Alun Wyn Jones

From Wikipedia, the free encyclopedia
Jump to: navigation, search
Alun Wyn Jones
Alun Wyn Jones 2008 (cropped).jpg
Full name Alun Wyn Jones
Date of birth (1985-09-19) 19 September 1985 (age 32)
Place of birth Swansea, Wales
Height 1.98 m (6 ft 6 in)
Weight 118 kg (260 lb; 18 st 8 lb)
School Oakleigh House School
Oystermouth Primary
Llandovery College
Bishop Gore School
University Swansea University
Rugby union career
Position(s) Lock
Current team Ospreys
Amateur team(s)
Years Team Apps (Points)
Senior career
Years Team Apps (Points)
2004–06 Swansea 35 (15)
Correct as of 21 January 2006
Provincial / State sides
Years Team Apps (Points)
2005–present Ospreys 210 (105)
Correct as of 20 May 2017
National team(s)
Years Team Apps (Points)
2009, 2013, 2017
Wales U21
British and Irish Lions
Correct as of 8 July 2017

Alun Wyn Jones (born 19 September 1985) is a Welsh rugby union player. He is the current captain of the Wales national team, and the Ospreys in the Pro14. He is Wales' most capped lock forward and Wales' second most capped player behind Gethin Jenkins. He has also won nine caps for the British & Irish Lions.


Born in Swansea, Jones played his first rugby for Bonymaen RFC. Having previously represented Wales at under-21 level, he made his test debut for Wales in June 2006 against Argentina. Originally playing as a blindside flanker, he became a lock/second row. It was as a lock that he featured, and excelled, in Wales' 2007 Six Nations campaign. He was a member of the Wales side that completed the Grand Slam in the 2008 Six Nations.

In March 2009 Jones captained Wales against Italy in the Six Nations.

In 2009 Jones was one of 13 Welsh players selected in the squad for the British & Irish Lions tour to South Africa. He scored a try in his debut for the Lions against the Royal XV. He started the first test and came on as a replacement in the second and third tests.

On 18 January 2010, he was named in the 35-man Wales squad for the 2010 Six Nations tournament.[1] During the first 2010 Six Nations game against England, Jones tripped English player Dylan Hartley, for which he was sent to the sin-bin. During his 10 minutes there, England scored 17 points and went on to victory.

Jones studied part-time for a degree in law at Swansea University, graduating on 21 July 2010.[2]

On 23 August 2010, the Ospreys announced that Jones would succeed Welsh teammate Ryan Jones as club captain for the 2010/11 season. The decision was made, in part, so Ryan Jones could concentrate on the national captaincy during a busy World Cup year.[3]

On 30 April 2013, Jones was selected for the Lions' tour to Australia. Due to Sam Warburton's tour-ending injury in the second test, Jones was selected as captain for the deciding third test in Sydney,[4] which the Lions won 41–16. This made him the first substitute captain to lead the Lions to victory in the final test of a series since 1904.[5]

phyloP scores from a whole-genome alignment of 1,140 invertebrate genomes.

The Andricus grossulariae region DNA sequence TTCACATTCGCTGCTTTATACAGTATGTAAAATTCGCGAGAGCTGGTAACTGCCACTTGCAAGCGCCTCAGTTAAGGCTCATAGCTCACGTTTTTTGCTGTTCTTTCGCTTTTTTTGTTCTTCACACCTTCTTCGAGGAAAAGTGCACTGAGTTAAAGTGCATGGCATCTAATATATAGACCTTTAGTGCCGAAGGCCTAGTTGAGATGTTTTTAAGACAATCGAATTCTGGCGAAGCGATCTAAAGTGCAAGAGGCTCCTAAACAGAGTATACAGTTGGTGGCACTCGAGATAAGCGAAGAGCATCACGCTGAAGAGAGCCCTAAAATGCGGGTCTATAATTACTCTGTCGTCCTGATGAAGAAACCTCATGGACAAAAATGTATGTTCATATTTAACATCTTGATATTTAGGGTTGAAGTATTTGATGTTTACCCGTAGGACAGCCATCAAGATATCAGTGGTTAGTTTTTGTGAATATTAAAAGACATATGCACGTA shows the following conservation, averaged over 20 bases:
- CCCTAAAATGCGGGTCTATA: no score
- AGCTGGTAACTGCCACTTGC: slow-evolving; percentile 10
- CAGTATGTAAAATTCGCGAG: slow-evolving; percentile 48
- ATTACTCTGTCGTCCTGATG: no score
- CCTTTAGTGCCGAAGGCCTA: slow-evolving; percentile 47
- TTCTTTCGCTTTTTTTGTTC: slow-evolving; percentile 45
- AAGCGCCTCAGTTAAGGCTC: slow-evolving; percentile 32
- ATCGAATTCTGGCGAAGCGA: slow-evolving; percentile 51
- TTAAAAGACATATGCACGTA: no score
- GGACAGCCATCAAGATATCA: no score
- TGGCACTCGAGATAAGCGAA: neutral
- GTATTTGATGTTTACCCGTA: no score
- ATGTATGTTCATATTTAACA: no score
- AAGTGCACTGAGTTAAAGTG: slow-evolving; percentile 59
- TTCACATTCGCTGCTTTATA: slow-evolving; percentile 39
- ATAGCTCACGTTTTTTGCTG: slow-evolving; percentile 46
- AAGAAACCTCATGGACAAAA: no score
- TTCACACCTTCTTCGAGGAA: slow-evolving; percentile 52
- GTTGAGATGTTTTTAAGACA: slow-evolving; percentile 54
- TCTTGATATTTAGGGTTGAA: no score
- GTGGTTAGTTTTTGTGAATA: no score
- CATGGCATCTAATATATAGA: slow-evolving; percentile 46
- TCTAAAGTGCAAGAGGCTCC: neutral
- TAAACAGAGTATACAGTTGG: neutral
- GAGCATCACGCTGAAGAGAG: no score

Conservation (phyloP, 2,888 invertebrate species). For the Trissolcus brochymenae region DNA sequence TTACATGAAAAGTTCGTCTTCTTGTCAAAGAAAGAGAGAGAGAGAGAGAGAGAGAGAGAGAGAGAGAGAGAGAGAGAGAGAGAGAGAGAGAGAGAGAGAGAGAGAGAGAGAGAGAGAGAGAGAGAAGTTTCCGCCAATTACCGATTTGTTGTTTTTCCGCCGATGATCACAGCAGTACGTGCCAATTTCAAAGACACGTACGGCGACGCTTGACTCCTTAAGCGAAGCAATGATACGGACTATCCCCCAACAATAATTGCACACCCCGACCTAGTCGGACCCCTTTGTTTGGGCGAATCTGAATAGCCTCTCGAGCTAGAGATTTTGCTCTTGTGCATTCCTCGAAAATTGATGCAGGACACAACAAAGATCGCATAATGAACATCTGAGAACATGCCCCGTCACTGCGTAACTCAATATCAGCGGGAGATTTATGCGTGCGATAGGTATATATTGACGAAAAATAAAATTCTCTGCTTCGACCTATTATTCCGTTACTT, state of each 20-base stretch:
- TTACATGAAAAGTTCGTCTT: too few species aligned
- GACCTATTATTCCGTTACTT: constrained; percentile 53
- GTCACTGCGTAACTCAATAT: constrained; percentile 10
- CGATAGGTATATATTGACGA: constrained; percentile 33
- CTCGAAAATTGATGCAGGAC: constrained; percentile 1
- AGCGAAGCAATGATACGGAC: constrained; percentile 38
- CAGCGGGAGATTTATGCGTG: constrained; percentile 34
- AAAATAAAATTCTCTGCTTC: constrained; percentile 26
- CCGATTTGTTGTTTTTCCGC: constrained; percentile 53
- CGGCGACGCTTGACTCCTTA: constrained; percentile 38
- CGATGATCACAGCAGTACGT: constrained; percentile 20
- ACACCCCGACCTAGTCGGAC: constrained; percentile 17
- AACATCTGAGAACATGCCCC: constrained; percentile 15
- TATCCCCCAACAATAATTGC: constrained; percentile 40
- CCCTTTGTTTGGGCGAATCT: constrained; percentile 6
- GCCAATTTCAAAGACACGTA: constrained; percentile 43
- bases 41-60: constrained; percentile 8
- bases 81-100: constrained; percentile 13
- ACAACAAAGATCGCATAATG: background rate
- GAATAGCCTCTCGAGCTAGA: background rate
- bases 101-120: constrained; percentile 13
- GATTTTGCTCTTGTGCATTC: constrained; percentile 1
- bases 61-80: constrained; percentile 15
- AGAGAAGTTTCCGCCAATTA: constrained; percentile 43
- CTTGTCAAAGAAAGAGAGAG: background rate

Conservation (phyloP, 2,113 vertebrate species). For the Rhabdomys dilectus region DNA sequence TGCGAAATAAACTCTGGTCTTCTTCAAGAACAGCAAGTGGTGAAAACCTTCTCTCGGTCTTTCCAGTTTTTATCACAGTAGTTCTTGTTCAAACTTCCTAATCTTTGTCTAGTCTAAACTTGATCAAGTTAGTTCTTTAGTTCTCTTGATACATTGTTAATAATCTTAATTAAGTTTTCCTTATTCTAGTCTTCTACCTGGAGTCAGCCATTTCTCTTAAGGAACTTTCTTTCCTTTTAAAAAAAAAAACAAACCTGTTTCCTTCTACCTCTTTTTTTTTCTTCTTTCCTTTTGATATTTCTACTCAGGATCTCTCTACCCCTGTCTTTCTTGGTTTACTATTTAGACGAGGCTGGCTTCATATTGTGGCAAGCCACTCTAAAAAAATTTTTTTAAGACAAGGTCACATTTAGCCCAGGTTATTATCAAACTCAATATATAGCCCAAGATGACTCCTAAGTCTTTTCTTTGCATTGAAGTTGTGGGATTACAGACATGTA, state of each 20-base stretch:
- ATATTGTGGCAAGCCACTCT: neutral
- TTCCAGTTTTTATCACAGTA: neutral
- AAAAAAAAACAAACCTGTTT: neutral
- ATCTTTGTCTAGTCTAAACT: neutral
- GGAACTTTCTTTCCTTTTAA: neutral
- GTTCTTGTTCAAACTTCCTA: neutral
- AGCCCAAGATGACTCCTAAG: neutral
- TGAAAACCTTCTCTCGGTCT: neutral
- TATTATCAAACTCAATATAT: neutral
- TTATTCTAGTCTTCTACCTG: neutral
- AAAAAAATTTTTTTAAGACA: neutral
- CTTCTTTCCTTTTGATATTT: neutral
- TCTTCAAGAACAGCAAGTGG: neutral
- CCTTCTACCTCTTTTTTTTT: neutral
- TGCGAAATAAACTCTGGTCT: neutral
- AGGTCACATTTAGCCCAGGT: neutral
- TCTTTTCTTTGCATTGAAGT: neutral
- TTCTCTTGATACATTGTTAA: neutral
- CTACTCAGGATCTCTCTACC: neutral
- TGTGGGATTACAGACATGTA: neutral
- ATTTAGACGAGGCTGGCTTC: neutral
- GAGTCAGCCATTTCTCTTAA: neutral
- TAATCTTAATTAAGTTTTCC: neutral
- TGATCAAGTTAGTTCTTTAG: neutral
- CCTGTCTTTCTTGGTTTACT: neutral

2014 saw Jones captain Wales three times – once against Italy and twice against South Africa. In the 2014 Autumn Internationals, he scored a try in Wales's 28–33 loss to Australia.

In the 2015 Six Nations, he formed a second row partnership with Luke Charteris and won two man of the match awards, against Scotland and Italy.

Jones took part in the 2016 Six Nations and was originally paired with Luke Charteris who was then replaced by Bradley Davies. Jones suffered an injury in the final game of the tournament and was replaced with a returning Charteris.

He took part in the 2016 autumn internationals but had to miss the first match due to the death of his father, Tim. He returned to play Argentina in which he won man of the match award.[6]

On 8 December 2016, Jones broke the Ospreys' record for the highest try scoring forward as he touched down for his 21st try. During the 2017 British and Irish Lions tour to New Zealand he became one of only 7 Lions players to have beaten South Africa, Australia and New Zealand while touring these countries.

Personal life[edit]

Jones is married to Anwen. They have a daughter named Mali.


  1. ^ "Wales 2010 Six Nations Squad". BBC News. 2010-01-19. Retrieved 2013-06-17. 
  2. ^ Mockford, S. "Spotlight on Alun-Wyn Jones", Rugby World, May 2007
  3. ^ "Ospreys baton passes to Alun-Wyn Jones | Live Rugby News | ESPN Scrum". Retrieved 2013-02-23. 
  4. ^ Palmer, Bryn (3 July 2013). "Lions 2013: Alun Wyn Jones captain as Brian O'Driscoll omitted". Retrieved 2013-07-05. 
  5. ^ Griffiths, John (17 July 2013). "Who was the last Scot to start a Test for Lions?". Ask John. ESPN Scrum. Retrieved 21 July 2013. 
  6. ^  Missing or empty |title= (help)

External links[edit]